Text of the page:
The vice minister of propaganda, the Central Committee’s external propaganda office director and the State Internet Information Office’s director spoke at the meeting, demanded that departments in charge of regional internet management should make all efforts to make meticulous arrangements, to do the work of the party’s 18th National Congress propaganda online, to create a good public-opinion atmosphere, and to start a surge in propaganda online.


The meeting pointed out that the party’s 18th National Congress was very important, as it was to be held at a key time for creating a moderately prosperous society and deepening reform, at the focus of the country’s expectations and of global attention. It is of great significance that the strengths and characteristics of the internet should be brought into full play, to propagandize the full process of coverage on the grand occasion of the party’s 18th National Congress, the internet needed to be managed in accordance with the law and regulations, to create a good public-opinion atmosphere online for the 18th National Congress, to further inspire, to boost the morale, to achieve unity in thinking, to build consensus, to make the broad cadres and masses thoughts and action unitedly learn and implement the spirit of the 18th Natonal Congress, to make them uniteldly and unswervingly stick to the road of socialism with Chinese characteristics.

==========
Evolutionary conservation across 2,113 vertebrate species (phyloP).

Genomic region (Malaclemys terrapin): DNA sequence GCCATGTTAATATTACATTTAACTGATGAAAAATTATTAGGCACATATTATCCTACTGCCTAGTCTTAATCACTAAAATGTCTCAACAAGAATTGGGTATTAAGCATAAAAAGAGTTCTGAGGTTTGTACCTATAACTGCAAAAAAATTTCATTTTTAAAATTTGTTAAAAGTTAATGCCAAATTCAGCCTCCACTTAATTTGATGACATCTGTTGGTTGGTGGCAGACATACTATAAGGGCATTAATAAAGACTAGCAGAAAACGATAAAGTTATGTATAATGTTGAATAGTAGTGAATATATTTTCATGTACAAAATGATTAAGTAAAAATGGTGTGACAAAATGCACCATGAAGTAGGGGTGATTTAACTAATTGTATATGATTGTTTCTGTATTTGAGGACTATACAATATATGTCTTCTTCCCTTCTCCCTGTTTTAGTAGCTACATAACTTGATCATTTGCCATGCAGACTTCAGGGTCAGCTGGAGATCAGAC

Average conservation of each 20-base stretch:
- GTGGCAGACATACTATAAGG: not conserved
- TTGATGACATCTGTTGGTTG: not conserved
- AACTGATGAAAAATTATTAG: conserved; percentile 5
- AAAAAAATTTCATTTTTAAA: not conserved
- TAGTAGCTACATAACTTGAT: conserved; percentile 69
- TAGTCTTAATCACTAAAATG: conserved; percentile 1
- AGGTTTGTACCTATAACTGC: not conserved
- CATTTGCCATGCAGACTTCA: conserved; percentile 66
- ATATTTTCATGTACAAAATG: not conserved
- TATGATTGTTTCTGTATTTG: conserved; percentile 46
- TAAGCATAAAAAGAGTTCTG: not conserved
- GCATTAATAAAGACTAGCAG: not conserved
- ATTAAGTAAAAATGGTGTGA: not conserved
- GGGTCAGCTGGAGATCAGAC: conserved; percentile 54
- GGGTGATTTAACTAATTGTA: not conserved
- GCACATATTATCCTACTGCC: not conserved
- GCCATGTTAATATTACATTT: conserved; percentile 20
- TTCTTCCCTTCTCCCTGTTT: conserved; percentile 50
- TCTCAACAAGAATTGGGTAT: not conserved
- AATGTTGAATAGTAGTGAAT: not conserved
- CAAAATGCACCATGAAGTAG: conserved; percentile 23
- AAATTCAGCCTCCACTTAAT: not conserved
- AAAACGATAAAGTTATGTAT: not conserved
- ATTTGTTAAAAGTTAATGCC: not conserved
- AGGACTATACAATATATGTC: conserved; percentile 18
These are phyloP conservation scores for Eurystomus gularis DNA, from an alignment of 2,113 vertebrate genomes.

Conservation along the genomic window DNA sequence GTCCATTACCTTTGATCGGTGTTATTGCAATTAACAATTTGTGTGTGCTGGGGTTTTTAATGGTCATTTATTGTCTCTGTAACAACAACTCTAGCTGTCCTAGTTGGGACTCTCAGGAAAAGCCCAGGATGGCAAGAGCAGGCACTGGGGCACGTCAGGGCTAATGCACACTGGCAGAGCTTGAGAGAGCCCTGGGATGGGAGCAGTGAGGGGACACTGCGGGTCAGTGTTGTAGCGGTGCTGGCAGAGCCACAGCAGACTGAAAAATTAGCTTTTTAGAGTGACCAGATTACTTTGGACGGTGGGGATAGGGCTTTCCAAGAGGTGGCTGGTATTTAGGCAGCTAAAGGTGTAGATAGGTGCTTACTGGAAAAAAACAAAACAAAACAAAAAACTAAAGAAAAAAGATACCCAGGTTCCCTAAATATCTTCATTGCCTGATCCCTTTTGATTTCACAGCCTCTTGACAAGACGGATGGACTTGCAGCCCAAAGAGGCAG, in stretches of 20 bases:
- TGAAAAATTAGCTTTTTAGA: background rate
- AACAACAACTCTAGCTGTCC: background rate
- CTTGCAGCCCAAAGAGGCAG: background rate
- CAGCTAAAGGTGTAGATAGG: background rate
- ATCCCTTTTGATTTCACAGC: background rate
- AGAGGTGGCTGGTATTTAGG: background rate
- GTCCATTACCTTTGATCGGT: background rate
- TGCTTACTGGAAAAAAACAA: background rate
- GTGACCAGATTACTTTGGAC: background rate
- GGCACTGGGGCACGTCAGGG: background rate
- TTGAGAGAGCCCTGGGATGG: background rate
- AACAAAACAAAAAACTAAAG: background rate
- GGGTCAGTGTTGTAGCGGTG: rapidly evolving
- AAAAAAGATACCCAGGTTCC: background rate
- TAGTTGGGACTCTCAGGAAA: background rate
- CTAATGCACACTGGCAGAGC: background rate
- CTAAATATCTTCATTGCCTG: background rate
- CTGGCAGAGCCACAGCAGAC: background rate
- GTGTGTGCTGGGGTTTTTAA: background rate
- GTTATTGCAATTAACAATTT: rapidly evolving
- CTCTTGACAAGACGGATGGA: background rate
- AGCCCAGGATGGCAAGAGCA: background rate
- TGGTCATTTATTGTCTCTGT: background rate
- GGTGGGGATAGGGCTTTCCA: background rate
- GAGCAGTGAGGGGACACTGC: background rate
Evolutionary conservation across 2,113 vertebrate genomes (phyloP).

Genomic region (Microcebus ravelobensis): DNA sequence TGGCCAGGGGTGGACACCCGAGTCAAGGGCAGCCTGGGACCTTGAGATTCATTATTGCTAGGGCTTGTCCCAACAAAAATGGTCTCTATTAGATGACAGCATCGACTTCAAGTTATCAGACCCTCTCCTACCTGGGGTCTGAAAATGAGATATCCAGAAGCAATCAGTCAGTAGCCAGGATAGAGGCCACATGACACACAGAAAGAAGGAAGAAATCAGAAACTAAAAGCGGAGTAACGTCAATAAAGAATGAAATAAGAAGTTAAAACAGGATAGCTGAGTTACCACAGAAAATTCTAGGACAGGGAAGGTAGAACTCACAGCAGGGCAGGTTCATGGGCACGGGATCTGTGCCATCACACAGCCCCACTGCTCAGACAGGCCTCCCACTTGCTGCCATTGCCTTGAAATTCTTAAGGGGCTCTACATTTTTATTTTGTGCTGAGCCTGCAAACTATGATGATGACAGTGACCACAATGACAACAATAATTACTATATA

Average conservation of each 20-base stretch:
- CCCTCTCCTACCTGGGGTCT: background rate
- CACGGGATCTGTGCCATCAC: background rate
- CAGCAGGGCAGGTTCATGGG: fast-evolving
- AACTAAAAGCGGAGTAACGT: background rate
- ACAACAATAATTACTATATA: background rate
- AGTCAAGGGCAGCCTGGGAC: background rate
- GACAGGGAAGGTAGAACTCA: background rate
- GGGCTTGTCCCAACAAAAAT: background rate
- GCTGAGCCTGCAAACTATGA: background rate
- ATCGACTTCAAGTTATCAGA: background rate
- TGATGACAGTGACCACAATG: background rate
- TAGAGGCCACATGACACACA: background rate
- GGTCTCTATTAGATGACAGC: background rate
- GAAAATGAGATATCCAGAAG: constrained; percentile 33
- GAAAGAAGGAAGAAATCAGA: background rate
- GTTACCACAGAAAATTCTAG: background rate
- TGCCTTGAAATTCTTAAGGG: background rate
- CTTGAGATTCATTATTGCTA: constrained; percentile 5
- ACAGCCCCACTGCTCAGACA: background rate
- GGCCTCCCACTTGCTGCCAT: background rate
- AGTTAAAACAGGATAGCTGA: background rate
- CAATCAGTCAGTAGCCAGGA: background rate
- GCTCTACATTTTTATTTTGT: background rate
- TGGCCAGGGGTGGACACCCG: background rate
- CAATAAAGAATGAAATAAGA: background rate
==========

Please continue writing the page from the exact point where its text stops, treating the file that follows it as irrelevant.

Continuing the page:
The meeting emphasized that news websites and commercial websites needed to further strengthen the sense of responsibility and, under the guidance of the important Deng Xiaoping theories and the “Three Represents”, deepen and implement the concept of scientific development, solidly grasp the correct direction, uphold the encouragement of unity and stability, reform and innovation, the Three Closenesses, to make great efforts to do the work of managing online propaganda about the 18th National Congress, and to implement the responsibilities of local management and websites. Positive propaganda online, coordination between the various kinds of online platforms, by use of all kinds of online methods, timely and accurate coverage on the 18th National Congress, and a surge in propaganda online needed to be put into practice. The focus needed to be on arranging effective guidance of online public opinion, to give full play to microblogs’ and social networks’ active functions, to use internet jargon, types, and data, factual language, to guide public opinion, to react to concerns, to further liberate thoughts online, and to create a strong atmosphere of reform, cohesion, assaults on fortified positions and the coping with difficulties. Internet regulation strengthening needed to be given greet efforts, harmful information be resolutely handled, and a healthy, upward and civilized, regulated internet dissemination order be built, action against political rumors, pornographic and vulgar information etc. be taken, the internet environment be purified, and online information security and website operation security be safeguarded.